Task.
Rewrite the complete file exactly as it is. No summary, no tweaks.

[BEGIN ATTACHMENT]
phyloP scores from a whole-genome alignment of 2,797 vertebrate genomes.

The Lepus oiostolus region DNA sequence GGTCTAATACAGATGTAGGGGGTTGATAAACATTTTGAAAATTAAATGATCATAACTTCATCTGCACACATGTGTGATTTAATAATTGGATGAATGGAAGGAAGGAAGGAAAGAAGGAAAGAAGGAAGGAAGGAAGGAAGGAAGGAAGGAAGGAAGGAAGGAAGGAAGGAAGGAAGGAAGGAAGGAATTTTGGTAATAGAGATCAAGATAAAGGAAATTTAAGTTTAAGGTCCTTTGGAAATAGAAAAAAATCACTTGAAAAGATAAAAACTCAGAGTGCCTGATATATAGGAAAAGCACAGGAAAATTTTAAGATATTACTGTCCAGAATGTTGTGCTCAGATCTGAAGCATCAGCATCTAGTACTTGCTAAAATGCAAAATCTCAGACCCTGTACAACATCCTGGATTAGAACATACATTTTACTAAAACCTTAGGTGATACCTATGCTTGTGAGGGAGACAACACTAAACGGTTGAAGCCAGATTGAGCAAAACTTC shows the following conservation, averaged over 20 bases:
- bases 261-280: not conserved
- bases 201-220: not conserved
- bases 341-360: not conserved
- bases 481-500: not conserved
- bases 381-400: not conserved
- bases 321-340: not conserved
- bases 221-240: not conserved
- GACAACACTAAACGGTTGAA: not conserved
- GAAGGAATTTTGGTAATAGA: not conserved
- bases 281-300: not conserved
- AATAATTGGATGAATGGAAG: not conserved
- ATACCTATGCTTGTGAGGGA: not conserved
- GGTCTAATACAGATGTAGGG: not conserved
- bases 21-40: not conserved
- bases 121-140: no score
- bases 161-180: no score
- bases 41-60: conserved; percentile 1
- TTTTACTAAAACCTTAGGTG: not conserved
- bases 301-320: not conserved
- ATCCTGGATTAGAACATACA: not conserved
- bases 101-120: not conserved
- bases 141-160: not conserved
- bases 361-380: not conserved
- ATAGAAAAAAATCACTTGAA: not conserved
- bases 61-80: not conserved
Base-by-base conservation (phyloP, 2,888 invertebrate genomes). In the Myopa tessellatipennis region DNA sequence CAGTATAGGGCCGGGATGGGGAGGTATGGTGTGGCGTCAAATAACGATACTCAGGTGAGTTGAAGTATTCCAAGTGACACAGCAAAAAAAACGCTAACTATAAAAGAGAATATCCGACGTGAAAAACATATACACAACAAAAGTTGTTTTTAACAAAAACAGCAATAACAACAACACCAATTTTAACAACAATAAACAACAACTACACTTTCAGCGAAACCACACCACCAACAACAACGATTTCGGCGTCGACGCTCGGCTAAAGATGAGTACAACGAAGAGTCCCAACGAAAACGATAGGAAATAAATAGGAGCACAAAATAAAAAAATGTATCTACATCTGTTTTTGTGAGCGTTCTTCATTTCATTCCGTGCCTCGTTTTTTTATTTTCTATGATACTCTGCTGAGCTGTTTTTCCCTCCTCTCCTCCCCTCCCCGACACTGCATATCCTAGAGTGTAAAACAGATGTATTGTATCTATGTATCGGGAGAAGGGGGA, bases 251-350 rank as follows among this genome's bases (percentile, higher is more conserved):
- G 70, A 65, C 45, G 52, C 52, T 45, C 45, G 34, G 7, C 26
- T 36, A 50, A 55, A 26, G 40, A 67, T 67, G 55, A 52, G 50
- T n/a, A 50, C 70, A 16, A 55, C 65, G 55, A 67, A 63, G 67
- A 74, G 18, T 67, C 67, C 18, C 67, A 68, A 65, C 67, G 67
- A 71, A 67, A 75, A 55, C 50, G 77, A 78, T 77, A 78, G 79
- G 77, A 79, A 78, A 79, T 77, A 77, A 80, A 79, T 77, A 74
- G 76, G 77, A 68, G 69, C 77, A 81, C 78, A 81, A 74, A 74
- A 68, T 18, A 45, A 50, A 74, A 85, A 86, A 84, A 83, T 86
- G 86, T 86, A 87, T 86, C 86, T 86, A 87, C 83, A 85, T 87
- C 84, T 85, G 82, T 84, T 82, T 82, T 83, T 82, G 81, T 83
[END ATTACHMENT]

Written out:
phyloP scores from a whole-genome alignment of 2,797 vertebrate genomes.

The Lepus oiostolus region DNA sequence GGTCTAATACAGATGTAGGGGGTTGATAAACATTTTGAAAATTAAATGATCATAACTTCATCTGCACACATGTGTGATTTAATAATTGGATGAATGGAAGGAAGGAAGGAAAGAAGGAAAGAAGGAAGGAAGGAAGGAAGGAAGGAAGGAAGGAAGGAAGGAAGGAAGGAAGGAAGGAAGGAAGGAATTTTGGTAATAGAGATCAAGATAAAGGAAATTTAAGTTTAAGGTCCTTTGGAAATAGAAAAAAATCACTTGAAAAGATAAAAACTCAGAGTGCCTGATATATAGGAAAAGCACAGGAAAATTTTAAGATATTACTGTCCAGAATGTTGTGCTCAGATCTGAAGCATCAGCATCTAGTACTTGCTAAAATGCAAAATCTCAGACCCTGTACAACATCCTGGATTAGAACATACATTTTACTAAAACCTTAGGTGATACCTATGCTTGTGAGGGAGACAACACTAAACGGTTGAAGCCAGATTGAGCAAAACTTC shows the following conservation, averaged over 20 bases:
- bases 261-280: not conserved
- bases 201-220: not conserved
- bases 341-360: not conserved
- bases 481-500: not conserved
- bases 381-400: not conserved
- bases 321-340: not conserved
- bases 221-240: not conserved
- GACAACACTAAACGGTTGAA: not conserved
- GAAGGAATTTTGGTAATAGA: not conserved
- bases 281-300: not conserved
- AATAATTGGATGAATGGAAG: not conserved
- ATACCTATGCTTGTGAGGGA: not conserved
- GGTCTAATACAGATGTAGGG: not conserved
- bases 21-40: not conserved
- bases 121-140: no score
- bases 161-180: no score
- bases 41-60: conserved; percentile 1
- TTTTACTAAAACCTTAGGTG: not conserved
- bases 301-320: not conserved
- ATCCTGGATTAGAACATACA: not conserved
- bases 101-120: not conserved
- bases 141-160: not conserved
- bases 361-380: not conserved
- ATAGAAAAAAATCACTTGAA: not conserved
- bases 61-80: not conserved
Base-by-base conservation (phyloP, 2,888 invertebrate genomes). In the Myopa tessellatipennis region DNA sequence CAGTATAGGGCCGGGATGGGGAGGTATGGTGTGGCGTCAAATAACGATACTCAGGTGAGTTGAAGTATTCCAAGTGACACAGCAAAAAAAACGCTAACTATAAAAGAGAATATCCGACGTGAAAAACATATACACAACAAAAGTTGTTTTTAACAAAAACAGCAATAACAACAACACCAATTTTAACAACAATAAACAACAACTACACTTTCAGCGAAACCACACCACCAACAACAACGATTTCGGCGTCGACGCTCGGCTAAAGATGAGTACAACGAAGAGTCCCAACGAAAACGATAGGAAATAAATAGGAGCACAAAATAAAAAAATGTATCTACATCTGTTTTTGTGAGCGTTCTTCATTTCATTCCGTGCCTCGTTTTTTTATTTTCTATGATACTCTGCTGAGCTGTTTTTCCCTCCTCTCCTCCCCTCCCCGACACTGCATATCCTAGAGTGTAAAACAGATGTATTGTATCTATGTATCGGGAGAAGGGGGA, bases 251-350 rank as follows among this genome's bases (percentile, higher is more conserved):
- G 70, A 65, C 45, G 52, C 52, T 45, C 45, G 34, G 7, C 26
- T 36, A 50, A 55, A 26, G 40, A 67, T 67, G 55, A 52, G 50
- T n/a, A 50, C 70, A 16, A 55, C 65, G 55, A 67, A 63, G 67
- A 74, G 18, T 67, C 67, C 18, C 67, A 68, A 65, C 67, G 67
- A 71, A 67, A 75, A 55, C 50, G 77, A 78, T 77, A 78, G 79
- G 77, A 79, A 78, A 79, T 77, A 77, A 80, A 79, T 77, A 74
- G 76, G 77, A 68, G 69, C 77, A 81, C 78, A 81, A 74, A 74
- A 68, T 18, A 45, A 50, A 74, A 85, A 86, A 84, A 83, T 86
- G 86, T 86, A 87, T 86, C 86, T 86, A 87, C 83, A 85, T 87
- C 84, T 85, G 82, T 84, T 82, T 82, T 83, T 82, G 81, T 83